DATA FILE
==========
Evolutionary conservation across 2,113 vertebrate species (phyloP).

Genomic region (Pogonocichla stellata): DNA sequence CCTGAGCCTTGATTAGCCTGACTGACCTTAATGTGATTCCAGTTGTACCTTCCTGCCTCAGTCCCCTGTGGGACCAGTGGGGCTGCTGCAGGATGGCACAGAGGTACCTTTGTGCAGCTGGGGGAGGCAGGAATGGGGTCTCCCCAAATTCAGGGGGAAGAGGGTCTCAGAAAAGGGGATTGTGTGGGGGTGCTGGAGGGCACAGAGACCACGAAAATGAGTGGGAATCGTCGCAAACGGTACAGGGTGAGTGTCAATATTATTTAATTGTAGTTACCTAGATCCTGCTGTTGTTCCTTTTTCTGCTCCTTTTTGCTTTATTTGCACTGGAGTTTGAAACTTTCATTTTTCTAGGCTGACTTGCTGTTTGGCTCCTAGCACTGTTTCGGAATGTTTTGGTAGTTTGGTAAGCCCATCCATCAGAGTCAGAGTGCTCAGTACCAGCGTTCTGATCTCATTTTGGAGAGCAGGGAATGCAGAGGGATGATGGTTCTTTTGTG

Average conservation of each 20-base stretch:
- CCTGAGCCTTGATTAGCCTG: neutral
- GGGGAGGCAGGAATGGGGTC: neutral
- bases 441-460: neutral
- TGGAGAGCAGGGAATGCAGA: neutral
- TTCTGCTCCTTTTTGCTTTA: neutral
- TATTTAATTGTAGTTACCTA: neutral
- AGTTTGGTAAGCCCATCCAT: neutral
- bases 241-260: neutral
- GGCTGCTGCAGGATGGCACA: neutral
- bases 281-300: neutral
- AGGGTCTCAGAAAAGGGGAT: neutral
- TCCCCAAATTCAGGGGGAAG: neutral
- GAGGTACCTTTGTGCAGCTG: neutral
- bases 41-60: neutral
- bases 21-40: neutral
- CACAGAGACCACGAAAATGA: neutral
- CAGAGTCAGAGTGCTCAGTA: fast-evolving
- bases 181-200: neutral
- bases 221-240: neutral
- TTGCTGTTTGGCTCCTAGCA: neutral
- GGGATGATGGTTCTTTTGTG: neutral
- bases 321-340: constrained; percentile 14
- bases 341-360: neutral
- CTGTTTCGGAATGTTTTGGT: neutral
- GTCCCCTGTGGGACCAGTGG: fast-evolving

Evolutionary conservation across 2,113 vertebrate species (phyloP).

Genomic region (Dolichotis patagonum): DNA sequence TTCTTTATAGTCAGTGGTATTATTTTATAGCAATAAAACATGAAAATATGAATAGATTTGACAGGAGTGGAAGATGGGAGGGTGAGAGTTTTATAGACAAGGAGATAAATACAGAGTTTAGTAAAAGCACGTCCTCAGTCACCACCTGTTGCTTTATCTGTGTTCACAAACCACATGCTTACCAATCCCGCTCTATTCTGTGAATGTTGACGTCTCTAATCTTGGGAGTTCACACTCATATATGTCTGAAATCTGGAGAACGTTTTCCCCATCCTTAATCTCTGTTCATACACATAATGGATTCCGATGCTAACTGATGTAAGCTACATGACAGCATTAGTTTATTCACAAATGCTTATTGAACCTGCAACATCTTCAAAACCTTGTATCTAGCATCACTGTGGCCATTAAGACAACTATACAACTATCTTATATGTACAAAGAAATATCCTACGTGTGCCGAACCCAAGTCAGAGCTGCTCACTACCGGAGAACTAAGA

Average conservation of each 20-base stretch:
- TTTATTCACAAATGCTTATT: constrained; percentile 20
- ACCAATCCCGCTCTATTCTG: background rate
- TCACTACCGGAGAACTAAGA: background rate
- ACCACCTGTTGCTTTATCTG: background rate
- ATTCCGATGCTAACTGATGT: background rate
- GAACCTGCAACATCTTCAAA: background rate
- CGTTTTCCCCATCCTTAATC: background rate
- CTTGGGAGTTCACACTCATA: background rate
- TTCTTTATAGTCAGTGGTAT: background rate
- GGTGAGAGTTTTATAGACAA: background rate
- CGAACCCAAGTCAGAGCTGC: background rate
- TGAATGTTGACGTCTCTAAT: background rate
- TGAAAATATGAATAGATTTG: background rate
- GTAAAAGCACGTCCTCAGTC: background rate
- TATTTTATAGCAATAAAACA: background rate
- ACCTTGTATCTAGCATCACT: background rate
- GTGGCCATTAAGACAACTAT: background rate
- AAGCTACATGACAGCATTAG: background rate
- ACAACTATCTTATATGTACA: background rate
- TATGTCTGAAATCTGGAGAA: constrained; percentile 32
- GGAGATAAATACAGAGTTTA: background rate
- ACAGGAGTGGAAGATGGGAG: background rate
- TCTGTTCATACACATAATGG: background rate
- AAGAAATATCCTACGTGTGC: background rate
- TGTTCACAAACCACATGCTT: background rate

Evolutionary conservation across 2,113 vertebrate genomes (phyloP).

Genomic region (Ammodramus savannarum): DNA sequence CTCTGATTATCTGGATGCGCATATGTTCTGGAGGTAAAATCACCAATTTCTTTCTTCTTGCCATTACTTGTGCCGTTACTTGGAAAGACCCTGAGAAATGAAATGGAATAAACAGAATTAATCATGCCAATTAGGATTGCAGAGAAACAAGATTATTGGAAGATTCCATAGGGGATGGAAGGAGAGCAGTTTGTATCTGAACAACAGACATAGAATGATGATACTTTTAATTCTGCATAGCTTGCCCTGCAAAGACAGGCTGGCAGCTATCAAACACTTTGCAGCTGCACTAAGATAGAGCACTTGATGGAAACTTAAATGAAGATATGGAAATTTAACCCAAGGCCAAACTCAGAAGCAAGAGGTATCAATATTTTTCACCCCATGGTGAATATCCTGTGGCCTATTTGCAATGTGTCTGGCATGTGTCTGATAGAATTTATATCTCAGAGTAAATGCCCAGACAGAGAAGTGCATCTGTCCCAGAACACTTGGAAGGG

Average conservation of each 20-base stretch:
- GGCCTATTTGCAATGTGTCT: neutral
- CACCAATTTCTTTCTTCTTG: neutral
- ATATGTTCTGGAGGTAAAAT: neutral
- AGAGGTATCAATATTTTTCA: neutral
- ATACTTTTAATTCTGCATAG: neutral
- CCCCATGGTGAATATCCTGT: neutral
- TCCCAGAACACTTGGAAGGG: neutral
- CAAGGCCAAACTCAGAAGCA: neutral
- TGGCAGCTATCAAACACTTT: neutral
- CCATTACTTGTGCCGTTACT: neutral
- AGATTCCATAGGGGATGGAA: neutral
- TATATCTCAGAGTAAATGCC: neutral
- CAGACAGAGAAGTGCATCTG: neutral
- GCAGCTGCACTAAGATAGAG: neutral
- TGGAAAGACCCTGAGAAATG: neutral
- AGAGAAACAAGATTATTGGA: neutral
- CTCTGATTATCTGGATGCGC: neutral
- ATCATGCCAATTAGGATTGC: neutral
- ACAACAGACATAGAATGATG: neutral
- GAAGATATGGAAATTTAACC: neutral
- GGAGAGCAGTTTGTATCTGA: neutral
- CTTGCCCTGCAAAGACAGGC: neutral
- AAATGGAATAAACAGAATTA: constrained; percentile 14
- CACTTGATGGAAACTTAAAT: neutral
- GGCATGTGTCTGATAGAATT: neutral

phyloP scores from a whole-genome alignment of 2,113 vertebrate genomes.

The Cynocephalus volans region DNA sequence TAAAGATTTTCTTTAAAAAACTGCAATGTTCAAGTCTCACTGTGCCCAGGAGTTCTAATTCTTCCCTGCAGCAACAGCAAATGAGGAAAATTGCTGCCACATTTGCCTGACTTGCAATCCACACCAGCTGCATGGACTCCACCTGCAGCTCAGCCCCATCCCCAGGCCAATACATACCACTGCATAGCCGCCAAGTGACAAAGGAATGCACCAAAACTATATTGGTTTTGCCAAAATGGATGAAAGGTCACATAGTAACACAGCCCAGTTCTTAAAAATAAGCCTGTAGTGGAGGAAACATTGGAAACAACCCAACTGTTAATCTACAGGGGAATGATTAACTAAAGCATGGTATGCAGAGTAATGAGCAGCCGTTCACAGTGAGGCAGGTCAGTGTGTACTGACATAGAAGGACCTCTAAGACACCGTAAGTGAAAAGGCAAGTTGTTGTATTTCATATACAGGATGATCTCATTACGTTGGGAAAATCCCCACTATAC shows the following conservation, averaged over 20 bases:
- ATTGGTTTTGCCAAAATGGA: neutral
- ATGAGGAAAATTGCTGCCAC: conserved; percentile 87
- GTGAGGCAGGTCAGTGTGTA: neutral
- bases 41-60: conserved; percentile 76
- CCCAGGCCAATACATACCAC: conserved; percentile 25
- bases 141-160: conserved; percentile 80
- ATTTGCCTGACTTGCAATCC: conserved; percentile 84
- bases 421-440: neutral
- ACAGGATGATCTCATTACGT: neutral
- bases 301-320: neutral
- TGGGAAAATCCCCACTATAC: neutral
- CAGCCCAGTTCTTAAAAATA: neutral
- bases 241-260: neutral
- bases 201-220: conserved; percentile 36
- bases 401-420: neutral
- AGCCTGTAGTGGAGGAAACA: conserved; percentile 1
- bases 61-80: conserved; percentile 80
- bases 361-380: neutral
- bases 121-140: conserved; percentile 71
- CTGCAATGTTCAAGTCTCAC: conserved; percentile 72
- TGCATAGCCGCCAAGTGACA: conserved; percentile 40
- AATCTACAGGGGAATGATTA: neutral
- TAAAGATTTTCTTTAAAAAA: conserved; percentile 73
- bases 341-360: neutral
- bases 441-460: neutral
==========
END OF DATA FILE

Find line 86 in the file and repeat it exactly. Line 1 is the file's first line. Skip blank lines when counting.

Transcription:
The Cynocephalus volans region DNA sequence TAAAGATTTTCTTTAAAAAACTGCAATGTTCAAGTCTCACTGTGCCCAGGAGTTCTAATTCTTCCCTGCAGCAACAGCAAATGAGGAAAATTGCTGCCACATTTGCCTGACTTGCAATCCACACCAGCTGCATGGACTCCACCTGCAGCTCAGCCCCATCCCCAGGCCAATACATACCACTGCATAGCCGCCAAGTGACAAAGGAATGCACCAAAACTATATTGGTTTTGCCAAAATGGATGAAAGGTCACATAGTAACACAGCCCAGTTCTTAAAAATAAGCCTGTAGTGGAGGAAACATTGGAAACAACCCAACTGTTAATCTACAGGGGAATGATTAACTAAAGCATGGTATGCAGAGTAATGAGCAGCCGTTCACAGTGAGGCAGGTCAGTGTGTACTGACATAGAAGGACCTCTAAGACACCGTAAGTGAAAAGGCAAGTTGTTGTATTTCATATACAGGATGATCTCATTACGTTGGGAAAATCCCCACTATAC shows the following conservation, averaged over 20 bases: